Repealing major portions of the Affordable Care Act without a replacement plan could lead to at least 18 million people losing their health insurance, a new report from the non-partisan Congressional Budget Office has revealed.
"Eliminating the mandate penalties and the subsidies while retaining the market reforms would destabilise the non-group market, and the effect would worsen over time," the report estimates.
If Congressional Republicans follow their 2015 plan to repeal the healthcare law without an alternative, the number of uninsured individuals would grow to an estimated 32 million within the first decade. The report also found that insurance premiums for individuals purchasing individual non-group coverage would double within that same period of time.
The bill analysed by the budget office would eliminate tax penalties for individuals who do not purchase insurance and would do away with spending for the expansion of Medicaid. However, it would keep requirements that insurers provide coverage to any applicant regardless of pre-existing conditions.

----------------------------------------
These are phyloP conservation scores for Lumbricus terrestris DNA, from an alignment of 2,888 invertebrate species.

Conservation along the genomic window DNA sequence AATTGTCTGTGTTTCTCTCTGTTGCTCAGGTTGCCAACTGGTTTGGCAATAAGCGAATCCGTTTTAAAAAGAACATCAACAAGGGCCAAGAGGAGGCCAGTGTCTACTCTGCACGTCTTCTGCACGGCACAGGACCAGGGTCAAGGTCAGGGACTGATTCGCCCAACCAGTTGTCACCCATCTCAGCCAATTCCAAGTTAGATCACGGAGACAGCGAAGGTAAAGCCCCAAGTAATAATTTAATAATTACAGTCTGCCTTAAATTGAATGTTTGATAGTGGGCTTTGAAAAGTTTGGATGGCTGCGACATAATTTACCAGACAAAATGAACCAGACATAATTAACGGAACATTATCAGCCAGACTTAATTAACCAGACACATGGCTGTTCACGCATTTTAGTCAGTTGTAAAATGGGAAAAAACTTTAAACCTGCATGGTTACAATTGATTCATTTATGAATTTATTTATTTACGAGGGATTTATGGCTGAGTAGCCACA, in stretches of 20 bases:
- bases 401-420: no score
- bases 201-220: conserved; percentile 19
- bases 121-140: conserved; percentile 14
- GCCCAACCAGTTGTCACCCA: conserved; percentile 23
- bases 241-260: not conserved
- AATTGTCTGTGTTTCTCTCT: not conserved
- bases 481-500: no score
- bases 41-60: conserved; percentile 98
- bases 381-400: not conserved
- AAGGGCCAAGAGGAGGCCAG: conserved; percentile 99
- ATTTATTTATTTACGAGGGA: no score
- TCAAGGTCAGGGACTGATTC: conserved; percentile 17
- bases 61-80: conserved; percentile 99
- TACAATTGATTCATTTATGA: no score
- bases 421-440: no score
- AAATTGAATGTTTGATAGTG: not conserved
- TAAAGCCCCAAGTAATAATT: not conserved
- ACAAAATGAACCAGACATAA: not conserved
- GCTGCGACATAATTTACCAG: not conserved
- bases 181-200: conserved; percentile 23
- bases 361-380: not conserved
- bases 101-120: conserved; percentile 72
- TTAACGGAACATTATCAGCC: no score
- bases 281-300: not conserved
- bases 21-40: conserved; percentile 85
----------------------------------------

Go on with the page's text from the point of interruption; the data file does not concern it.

According to The New York Times, Republicans are cautioning that the report only analyses the potential impact of a repeal without replacement. The GOP has added that the report's numbers only represent a one-sided hypothetical scenario.
"Today's report shows only parts of the equation — a repeal of Obamacare without any transitional policies or reforms to address costs and empower patients," Senator Orrin Hatch, a Utah Republican who is the chairman of the Senate Finance Committee, said. "Republicans support repealing Obamacare and implementing step-by-step reforms so that Americans have access to affordable health care."
However, Republicans have yet to present a replacement bill, despite President-elect Donald Trump's eagerness to scrap the healthcare law. The report comes on the heels of a weekend filled with protests against the repeal led by Democrats and Vermont Independent Senator Bernie Sanders.
Sylvia Mathews Burwell, the outgoing secretary for health and human services, told the press the report showed how important it is to have a replacement ready during the healthcare law's repeal, The Washington Post reported. Burwell added: "An outline is not a plan. A framework is not a plan."
In an interview with The Washington Post over the weekend, Trump promised that he was close to completing a plan that would provide "insurance for everyone". The president-elect did not elaborate on what this plan might include.